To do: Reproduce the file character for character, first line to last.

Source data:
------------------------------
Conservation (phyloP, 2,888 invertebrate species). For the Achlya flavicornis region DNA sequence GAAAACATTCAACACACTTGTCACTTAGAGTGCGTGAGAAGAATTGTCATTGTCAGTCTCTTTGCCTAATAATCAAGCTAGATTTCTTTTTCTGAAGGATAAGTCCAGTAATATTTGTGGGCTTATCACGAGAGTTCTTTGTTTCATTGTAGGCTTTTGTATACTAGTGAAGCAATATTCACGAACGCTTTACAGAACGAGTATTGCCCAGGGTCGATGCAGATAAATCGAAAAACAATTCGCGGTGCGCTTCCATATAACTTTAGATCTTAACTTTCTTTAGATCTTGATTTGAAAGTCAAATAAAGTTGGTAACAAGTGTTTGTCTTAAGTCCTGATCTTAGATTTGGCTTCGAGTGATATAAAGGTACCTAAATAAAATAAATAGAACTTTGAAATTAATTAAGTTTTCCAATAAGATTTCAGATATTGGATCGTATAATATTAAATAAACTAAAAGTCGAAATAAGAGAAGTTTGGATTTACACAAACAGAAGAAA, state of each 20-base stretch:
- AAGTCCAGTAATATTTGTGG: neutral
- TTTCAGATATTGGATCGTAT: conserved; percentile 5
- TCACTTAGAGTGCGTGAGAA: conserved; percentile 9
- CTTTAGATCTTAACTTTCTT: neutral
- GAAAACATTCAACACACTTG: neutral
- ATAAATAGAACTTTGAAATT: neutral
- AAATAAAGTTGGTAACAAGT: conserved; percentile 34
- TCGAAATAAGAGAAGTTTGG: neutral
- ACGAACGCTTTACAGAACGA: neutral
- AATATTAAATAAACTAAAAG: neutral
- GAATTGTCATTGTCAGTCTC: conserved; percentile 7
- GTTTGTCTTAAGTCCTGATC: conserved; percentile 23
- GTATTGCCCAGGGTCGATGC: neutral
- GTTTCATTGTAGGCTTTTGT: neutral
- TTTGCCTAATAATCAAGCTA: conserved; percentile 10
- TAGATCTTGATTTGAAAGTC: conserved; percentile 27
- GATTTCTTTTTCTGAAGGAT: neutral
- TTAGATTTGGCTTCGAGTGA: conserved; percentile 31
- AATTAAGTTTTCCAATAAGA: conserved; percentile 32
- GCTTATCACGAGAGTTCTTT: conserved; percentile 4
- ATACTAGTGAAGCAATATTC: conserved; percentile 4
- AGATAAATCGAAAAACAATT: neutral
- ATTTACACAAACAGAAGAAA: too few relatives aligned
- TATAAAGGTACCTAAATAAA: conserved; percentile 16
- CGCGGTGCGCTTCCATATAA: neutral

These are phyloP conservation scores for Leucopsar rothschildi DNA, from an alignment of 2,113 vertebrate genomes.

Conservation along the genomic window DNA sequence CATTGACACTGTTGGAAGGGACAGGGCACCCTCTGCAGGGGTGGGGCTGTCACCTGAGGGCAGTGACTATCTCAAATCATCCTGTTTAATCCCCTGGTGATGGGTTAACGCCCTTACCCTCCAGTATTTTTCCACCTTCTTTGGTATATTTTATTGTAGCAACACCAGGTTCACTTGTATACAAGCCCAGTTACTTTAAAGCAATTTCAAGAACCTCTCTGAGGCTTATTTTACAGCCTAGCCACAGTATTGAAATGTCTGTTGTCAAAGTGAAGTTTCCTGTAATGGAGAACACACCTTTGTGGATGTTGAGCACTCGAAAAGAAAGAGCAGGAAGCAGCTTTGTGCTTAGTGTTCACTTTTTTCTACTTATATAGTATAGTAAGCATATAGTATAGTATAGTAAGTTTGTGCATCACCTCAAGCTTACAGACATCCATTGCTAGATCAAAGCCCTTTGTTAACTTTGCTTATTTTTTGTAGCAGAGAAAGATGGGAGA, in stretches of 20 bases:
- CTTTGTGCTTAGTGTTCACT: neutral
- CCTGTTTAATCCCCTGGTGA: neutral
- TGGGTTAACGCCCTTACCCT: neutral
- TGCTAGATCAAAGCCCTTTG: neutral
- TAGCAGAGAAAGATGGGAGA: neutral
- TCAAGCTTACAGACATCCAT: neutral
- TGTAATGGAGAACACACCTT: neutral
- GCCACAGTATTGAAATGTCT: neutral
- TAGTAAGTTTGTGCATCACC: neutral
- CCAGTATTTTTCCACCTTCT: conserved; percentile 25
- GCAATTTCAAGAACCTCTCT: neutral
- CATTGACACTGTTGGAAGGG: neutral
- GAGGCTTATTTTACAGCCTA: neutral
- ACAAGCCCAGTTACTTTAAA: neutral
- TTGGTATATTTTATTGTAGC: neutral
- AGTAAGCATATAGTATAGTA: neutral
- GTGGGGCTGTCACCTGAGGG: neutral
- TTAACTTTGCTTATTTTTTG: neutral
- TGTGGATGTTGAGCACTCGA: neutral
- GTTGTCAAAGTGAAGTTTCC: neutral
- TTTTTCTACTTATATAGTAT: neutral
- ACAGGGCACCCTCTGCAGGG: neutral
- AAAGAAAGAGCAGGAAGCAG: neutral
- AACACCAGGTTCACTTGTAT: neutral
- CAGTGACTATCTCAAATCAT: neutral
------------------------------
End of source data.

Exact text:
Conservation (phyloP, 2,888 invertebrate species). For the Achlya flavicornis region DNA sequence GAAAACATTCAACACACTTGTCACTTAGAGTGCGTGAGAAGAATTGTCATTGTCAGTCTCTTTGCCTAATAATCAAGCTAGATTTCTTTTTCTGAAGGATAAGTCCAGTAATATTTGTGGGCTTATCACGAGAGTTCTTTGTTTCATTGTAGGCTTTTGTATACTAGTGAAGCAATATTCACGAACGCTTTACAGAACGAGTATTGCCCAGGGTCGATGCAGATAAATCGAAAAACAATTCGCGGTGCGCTTCCATATAACTTTAGATCTTAACTTTCTTTAGATCTTGATTTGAAAGTCAAATAAAGTTGGTAACAAGTGTTTGTCTTAAGTCCTGATCTTAGATTTGGCTTCGAGTGATATAAAGGTACCTAAATAAAATAAATAGAACTTTGAAATTAATTAAGTTTTCCAATAAGATTTCAGATATTGGATCGTATAATATTAAATAAACTAAAAGTCGAAATAAGAGAAGTTTGGATTTACACAAACAGAAGAAA, state of each 20-base stretch:
- AAGTCCAGTAATATTTGTGG: neutral
- TTTCAGATATTGGATCGTAT: conserved; percentile 5
- TCACTTAGAGTGCGTGAGAA: conserved; percentile 9
- CTTTAGATCTTAACTTTCTT: neutral
- GAAAACATTCAACACACTTG: neutral
- ATAAATAGAACTTTGAAATT: neutral
- AAATAAAGTTGGTAACAAGT: conserved; percentile 34
- TCGAAATAAGAGAAGTTTGG: neutral
- ACGAACGCTTTACAGAACGA: neutral
- AATATTAAATAAACTAAAAG: neutral
- GAATTGTCATTGTCAGTCTC: conserved; percentile 7
- GTTTGTCTTAAGTCCTGATC: conserved; percentile 23
- GTATTGCCCAGGGTCGATGC: neutral
- GTTTCATTGTAGGCTTTTGT: neutral
- TTTGCCTAATAATCAAGCTA: conserved; percentile 10
- TAGATCTTGATTTGAAAGTC: conserved; percentile 27
- GATTTCTTTTTCTGAAGGAT: neutral
- TTAGATTTGGCTTCGAGTGA: conserved; percentile 31
- AATTAAGTTTTCCAATAAGA: conserved; percentile 32
- GCTTATCACGAGAGTTCTTT: conserved; percentile 4
- ATACTAGTGAAGCAATATTC: conserved; percentile 4
- AGATAAATCGAAAAACAATT: neutral
- ATTTACACAAACAGAAGAAA: too few relatives aligned
- TATAAAGGTACCTAAATAAA: conserved; percentile 16
- CGCGGTGCGCTTCCATATAA: neutral

These are phyloP conservation scores for Leucopsar rothschildi DNA, from an alignment of 2,113 vertebrate genomes.

Conservation along the genomic window DNA sequence CATTGACACTGTTGGAAGGGACAGGGCACCCTCTGCAGGGGTGGGGCTGTCACCTGAGGGCAGTGACTATCTCAAATCATCCTGTTTAATCCCCTGGTGATGGGTTAACGCCCTTACCCTCCAGTATTTTTCCACCTTCTTTGGTATATTTTATTGTAGCAACACCAGGTTCACTTGTATACAAGCCCAGTTACTTTAAAGCAATTTCAAGAACCTCTCTGAGGCTTATTTTACAGCCTAGCCACAGTATTGAAATGTCTGTTGTCAAAGTGAAGTTTCCTGTAATGGAGAACACACCTTTGTGGATGTTGAGCACTCGAAAAGAAAGAGCAGGAAGCAGCTTTGTGCTTAGTGTTCACTTTTTTCTACTTATATAGTATAGTAAGCATATAGTATAGTATAGTAAGTTTGTGCATCACCTCAAGCTTACAGACATCCATTGCTAGATCAAAGCCCTTTGTTAACTTTGCTTATTTTTTGTAGCAGAGAAAGATGGGAGA, in stretches of 20 bases:
- CTTTGTGCTTAGTGTTCACT: neutral
- CCTGTTTAATCCCCTGGTGA: neutral
- TGGGTTAACGCCCTTACCCT: neutral
- TGCTAGATCAAAGCCCTTTG: neutral
- TAGCAGAGAAAGATGGGAGA: neutral
- TCAAGCTTACAGACATCCAT: neutral
- TGTAATGGAGAACACACCTT: neutral
- GCCACAGTATTGAAATGTCT: neutral
- TAGTAAGTTTGTGCATCACC: neutral
- CCAGTATTTTTCCACCTTCT: conserved; percentile 25
- GCAATTTCAAGAACCTCTCT: neutral
- CATTGACACTGTTGGAAGGG: neutral
- GAGGCTTATTTTACAGCCTA: neutral
- ACAAGCCCAGTTACTTTAAA: neutral
- TTGGTATATTTTATTGTAGC: neutral
- AGTAAGCATATAGTATAGTA: neutral
- GTGGGGCTGTCACCTGAGGG: neutral
- TTAACTTTGCTTATTTTTTG: neutral
- TGTGGATGTTGAGCACTCGA: neutral
- GTTGTCAAAGTGAAGTTTCC: neutral
- TTTTTCTACTTATATAGTAT: neutral
- ACAGGGCACCCTCTGCAGGG: neutral
- AAAGAAAGAGCAGGAAGCAG: neutral
- AACACCAGGTTCACTTGTAT: neutral
- CAGTGACTATCTCAAATCAT: neutral